Many fans complained about having to sift through dozens of bad games just to find the truly ones. Nintendo made note of this and completely changed its attitude with the Switch eShop. While the development environment has been made a lot more simpler and enjoyable, it’s only being allowed access to a select few at this point. As we can see in the case of Axiom Verge, not everyone is getting a chance to work with the Switch. It seems like Nintendo is trying to create a storefront that consist primarily of quality titles; that’s obviously not a bad thing, but it’s the way that it’s going about doing this which is the problem.
Axiom Verge has gotten good reviews across the board, so it should qualify as being a quality game. That’s what I mean about the poor communication, Nintendo seems to be picking and choosing as it pleases when it comes to who can come into the Switch realm and who can’t. It’s natural that the company wants to give its new system a solid foundation, but being restrictive is not the way to go about that. Dan Adelman, who gave some comments about Axiom Verge, is the former head of Nintendo’s developer relations. Basically, he was the ‘Indie Guy’ for Nintendo. Although he helped a lot of great games get onto the Big N’s platforms, his outspoken nature created some tension between himself and others within the company. As a result, he departed from Nintendo back in 2014, but has continued working with indie devs directly. Basically, he felt that Nintendo was just being too strict and needed to relax more.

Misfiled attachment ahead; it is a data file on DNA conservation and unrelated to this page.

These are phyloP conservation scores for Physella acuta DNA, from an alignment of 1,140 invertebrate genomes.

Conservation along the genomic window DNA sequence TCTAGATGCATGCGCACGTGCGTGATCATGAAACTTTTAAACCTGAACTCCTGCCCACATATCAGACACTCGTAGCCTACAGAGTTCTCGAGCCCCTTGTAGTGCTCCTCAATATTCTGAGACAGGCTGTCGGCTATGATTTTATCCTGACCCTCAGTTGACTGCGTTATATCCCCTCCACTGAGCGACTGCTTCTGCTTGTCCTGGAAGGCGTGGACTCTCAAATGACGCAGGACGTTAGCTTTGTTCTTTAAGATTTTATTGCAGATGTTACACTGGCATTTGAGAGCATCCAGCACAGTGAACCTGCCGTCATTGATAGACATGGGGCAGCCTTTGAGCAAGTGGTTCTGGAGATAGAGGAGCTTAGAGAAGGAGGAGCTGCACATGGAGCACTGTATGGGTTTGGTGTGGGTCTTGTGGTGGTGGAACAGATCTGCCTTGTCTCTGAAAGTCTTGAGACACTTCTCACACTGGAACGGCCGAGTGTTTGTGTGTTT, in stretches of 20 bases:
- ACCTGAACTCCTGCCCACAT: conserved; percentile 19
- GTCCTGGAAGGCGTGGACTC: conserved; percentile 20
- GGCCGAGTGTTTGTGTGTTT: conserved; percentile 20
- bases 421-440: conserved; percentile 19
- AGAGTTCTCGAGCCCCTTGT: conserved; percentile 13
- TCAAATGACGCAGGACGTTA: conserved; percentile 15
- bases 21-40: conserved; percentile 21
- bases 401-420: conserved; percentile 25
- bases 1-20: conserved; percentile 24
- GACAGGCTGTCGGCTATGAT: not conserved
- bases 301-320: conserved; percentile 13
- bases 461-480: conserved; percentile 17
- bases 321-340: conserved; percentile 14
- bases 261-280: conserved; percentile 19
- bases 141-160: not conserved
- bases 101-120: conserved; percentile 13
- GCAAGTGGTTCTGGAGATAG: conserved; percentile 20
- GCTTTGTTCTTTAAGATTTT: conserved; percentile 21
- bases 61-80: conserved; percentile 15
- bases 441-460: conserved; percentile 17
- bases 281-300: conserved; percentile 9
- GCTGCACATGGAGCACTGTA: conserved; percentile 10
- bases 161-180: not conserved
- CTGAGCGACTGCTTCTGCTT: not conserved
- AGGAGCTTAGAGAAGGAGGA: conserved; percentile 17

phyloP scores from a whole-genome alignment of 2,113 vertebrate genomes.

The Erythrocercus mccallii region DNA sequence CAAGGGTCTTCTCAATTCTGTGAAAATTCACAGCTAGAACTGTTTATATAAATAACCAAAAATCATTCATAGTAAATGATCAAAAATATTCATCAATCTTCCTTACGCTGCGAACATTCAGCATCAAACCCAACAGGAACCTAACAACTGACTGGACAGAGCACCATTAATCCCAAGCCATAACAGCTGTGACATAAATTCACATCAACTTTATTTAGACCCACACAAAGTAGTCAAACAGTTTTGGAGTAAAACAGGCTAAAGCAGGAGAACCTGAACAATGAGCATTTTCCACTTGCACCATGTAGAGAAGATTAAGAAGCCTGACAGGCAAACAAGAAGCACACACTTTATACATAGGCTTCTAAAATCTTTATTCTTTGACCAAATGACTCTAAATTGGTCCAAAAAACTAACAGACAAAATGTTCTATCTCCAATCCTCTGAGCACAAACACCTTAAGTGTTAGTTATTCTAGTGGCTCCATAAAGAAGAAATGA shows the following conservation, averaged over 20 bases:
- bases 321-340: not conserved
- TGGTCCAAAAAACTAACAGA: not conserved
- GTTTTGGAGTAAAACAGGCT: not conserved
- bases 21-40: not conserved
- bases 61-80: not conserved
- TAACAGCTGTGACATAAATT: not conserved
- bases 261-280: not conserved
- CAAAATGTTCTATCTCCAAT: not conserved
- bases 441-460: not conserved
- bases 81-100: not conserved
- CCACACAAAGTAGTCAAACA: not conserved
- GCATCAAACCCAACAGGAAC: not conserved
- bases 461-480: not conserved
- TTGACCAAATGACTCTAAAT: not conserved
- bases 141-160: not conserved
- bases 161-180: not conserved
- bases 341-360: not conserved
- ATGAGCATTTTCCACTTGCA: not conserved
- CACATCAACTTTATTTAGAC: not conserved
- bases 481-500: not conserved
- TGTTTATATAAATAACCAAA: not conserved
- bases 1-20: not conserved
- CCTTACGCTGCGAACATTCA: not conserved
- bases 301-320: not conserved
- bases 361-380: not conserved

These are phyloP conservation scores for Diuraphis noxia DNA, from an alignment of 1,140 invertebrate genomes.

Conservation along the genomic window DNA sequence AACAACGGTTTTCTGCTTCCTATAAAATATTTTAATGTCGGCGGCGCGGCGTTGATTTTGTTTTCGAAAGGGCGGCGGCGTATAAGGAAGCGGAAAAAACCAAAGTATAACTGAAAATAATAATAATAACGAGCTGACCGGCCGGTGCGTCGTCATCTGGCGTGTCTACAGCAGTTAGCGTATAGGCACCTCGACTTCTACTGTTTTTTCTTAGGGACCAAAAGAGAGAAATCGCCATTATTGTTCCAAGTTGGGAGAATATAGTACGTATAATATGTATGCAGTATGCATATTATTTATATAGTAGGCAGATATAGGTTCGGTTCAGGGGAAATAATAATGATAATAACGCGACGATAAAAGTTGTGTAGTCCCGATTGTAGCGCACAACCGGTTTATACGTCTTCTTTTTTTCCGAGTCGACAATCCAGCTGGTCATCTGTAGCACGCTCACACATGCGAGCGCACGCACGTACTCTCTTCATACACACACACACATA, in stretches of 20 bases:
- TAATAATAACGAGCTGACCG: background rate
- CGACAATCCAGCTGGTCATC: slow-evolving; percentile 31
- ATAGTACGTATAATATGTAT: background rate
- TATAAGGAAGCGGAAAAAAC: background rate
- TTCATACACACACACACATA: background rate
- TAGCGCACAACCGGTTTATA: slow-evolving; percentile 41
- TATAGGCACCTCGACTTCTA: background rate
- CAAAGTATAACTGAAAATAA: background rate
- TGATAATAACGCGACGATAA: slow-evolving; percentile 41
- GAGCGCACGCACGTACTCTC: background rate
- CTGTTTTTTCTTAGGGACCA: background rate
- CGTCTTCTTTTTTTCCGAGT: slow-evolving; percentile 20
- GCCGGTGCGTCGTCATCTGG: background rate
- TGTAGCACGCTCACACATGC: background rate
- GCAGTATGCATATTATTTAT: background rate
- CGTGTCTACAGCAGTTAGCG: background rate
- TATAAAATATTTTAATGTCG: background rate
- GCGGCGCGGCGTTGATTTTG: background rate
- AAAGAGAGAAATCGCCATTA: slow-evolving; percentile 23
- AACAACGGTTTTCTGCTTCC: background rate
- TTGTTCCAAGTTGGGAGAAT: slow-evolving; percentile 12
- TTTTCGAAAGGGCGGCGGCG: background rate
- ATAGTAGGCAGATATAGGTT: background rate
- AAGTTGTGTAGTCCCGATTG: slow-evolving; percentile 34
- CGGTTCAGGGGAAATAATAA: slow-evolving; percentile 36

Adelman is responsible for some pretty popular indie games hitting Nintendo’s platforms, but he felt the company has been too strict.
When you look at other digital storefronts like Steam, it’s easy to see why Nintendo is trying to gauge the content that gets onto its platform. Steam is one of the largest in the whole industry, but for every great game, there seems to be about 20 terrible ones on the same page. It’s good for developers to have freedom, but some most certainly do abuse that privilege. With that said, Nintendo needs to try and find a balance between picking the right teams to give Switch access to, and weeding out the lazier ones.
What makes this situation so interesting is the fact that Nintendo still has the smallest market out of all the platform holders. That doesn’t mean that indie devs can’t be successful here, as many Wii U and 3DS titles sold very well. But, it just makes things more complicated for these smaller studios: do they try and appeal to Nintendo’s format or do they just avoid them like most third-party companies? That’s the decision that indies are left with, and it’s certainly one that Nintendo needs to take into account when handling business with these studios. If the eShop is going to truly thrive, there needs to be a real level of balance established: a fair entry passage for developers, and a quality storefront for consumers. That’s a whole lot easier said than done, but definitely not impossible.